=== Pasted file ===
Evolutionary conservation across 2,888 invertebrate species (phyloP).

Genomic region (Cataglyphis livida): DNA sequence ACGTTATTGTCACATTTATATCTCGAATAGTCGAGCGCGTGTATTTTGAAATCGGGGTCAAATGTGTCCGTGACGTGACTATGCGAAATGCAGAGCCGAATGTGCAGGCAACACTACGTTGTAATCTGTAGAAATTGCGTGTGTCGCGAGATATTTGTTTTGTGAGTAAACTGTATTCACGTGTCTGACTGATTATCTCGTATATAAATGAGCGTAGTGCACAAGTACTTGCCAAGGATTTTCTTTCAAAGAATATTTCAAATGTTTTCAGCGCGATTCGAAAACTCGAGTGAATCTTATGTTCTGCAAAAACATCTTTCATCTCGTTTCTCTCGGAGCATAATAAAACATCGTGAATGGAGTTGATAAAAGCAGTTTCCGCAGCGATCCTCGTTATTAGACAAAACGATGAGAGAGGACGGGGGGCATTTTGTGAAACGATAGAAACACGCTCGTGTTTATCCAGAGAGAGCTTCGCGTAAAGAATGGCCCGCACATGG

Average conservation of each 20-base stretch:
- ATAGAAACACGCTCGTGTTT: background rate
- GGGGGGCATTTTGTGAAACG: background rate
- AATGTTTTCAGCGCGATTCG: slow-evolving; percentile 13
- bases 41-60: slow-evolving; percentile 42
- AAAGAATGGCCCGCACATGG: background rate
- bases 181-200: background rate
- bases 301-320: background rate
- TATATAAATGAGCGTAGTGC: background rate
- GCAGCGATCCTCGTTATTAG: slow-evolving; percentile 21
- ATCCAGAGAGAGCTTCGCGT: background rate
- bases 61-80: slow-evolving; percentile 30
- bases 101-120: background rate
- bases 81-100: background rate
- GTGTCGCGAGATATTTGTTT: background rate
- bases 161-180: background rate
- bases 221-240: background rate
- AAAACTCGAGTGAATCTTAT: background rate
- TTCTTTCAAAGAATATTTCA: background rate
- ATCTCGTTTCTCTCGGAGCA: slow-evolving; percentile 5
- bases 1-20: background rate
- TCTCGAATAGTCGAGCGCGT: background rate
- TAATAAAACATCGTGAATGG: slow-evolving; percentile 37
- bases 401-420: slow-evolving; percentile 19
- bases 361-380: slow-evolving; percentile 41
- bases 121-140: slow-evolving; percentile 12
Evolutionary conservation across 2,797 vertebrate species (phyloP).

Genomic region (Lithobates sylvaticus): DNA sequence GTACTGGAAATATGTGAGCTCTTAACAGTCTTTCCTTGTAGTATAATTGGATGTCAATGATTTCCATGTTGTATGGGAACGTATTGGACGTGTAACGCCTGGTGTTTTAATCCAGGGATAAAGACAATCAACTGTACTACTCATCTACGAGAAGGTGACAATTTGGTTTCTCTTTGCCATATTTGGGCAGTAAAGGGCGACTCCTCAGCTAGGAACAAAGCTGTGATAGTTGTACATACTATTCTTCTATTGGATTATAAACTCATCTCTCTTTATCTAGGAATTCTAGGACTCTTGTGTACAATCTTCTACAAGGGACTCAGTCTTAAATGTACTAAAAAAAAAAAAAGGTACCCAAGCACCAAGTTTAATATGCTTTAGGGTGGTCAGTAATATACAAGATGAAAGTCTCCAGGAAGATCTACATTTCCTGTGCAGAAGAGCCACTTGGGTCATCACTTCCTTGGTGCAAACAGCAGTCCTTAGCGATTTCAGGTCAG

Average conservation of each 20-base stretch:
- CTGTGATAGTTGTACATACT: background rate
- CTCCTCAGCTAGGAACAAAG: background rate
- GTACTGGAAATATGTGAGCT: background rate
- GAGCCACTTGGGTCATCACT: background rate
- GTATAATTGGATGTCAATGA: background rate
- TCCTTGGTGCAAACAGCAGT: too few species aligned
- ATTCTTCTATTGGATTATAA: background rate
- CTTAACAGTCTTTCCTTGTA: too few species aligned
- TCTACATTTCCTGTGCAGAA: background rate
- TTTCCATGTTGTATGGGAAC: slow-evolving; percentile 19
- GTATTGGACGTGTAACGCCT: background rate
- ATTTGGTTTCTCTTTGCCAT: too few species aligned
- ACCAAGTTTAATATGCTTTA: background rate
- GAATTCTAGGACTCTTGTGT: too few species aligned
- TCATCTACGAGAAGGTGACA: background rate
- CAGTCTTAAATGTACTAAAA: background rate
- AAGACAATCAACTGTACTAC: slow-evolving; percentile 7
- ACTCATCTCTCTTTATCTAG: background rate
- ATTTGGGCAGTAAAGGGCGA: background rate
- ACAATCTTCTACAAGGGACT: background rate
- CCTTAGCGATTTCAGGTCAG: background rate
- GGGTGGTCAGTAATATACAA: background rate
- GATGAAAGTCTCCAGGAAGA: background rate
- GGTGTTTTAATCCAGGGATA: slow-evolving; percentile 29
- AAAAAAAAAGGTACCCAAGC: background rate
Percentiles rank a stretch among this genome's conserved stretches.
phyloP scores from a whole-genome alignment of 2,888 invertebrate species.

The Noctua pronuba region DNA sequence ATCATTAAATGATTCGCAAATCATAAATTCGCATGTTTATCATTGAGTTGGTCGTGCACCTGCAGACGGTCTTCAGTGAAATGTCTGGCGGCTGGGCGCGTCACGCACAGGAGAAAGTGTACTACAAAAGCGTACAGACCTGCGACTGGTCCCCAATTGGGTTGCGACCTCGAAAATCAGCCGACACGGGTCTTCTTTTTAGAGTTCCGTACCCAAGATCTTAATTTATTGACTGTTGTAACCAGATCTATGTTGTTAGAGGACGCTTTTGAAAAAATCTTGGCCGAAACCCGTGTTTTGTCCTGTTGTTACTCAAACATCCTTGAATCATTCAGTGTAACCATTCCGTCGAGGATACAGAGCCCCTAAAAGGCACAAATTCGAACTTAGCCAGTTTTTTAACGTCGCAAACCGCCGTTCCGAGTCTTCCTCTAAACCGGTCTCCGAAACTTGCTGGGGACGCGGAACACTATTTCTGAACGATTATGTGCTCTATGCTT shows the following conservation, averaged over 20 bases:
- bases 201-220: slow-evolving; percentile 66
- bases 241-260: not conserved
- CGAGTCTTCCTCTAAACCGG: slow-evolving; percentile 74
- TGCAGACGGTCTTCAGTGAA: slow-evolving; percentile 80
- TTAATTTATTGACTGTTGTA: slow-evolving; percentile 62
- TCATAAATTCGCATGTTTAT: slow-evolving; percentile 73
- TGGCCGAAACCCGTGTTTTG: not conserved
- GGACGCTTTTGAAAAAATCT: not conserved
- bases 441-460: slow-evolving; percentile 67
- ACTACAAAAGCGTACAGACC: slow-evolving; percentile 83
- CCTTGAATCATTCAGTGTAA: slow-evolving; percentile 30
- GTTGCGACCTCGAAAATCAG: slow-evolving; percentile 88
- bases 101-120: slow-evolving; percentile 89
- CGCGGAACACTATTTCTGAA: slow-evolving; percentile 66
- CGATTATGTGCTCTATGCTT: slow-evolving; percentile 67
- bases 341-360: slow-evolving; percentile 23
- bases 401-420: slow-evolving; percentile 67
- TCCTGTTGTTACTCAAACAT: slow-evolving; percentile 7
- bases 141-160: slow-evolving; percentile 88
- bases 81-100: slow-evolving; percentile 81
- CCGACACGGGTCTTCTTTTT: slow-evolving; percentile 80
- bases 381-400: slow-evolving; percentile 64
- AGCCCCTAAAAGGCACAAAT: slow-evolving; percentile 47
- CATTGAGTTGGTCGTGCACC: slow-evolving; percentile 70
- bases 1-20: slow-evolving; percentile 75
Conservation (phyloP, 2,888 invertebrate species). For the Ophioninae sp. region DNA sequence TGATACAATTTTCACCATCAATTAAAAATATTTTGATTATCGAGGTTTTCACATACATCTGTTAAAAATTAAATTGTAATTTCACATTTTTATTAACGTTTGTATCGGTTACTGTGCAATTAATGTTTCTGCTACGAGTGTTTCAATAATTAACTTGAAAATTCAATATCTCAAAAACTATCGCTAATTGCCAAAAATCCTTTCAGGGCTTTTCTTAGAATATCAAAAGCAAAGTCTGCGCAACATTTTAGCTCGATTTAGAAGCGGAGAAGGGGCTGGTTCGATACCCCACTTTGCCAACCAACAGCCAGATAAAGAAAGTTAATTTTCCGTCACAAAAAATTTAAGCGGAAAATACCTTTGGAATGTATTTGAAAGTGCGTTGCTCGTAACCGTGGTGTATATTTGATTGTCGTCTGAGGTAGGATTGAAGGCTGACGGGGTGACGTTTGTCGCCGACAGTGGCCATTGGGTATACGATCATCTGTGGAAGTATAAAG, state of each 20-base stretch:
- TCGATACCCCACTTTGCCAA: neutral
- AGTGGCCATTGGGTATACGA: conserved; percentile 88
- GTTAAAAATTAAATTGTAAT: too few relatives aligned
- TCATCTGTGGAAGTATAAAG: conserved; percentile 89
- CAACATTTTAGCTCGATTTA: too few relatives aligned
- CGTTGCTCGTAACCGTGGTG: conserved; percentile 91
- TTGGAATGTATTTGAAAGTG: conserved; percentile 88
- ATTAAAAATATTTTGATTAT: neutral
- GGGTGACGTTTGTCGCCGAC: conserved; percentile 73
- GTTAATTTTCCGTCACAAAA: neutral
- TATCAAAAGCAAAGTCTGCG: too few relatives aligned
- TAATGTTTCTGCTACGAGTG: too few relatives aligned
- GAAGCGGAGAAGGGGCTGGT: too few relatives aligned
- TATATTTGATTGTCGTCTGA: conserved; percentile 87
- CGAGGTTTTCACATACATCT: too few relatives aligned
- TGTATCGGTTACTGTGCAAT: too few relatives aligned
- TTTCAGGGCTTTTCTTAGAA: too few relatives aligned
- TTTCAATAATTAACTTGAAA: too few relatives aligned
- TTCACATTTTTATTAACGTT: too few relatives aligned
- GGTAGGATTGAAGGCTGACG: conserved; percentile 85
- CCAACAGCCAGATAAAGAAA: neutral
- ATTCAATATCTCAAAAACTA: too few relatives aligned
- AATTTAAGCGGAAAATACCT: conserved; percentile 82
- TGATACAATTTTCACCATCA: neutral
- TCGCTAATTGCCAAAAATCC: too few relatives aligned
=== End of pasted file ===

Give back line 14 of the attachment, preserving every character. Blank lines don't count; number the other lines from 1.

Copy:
- bases 61-80: slow-evolving; percentile 30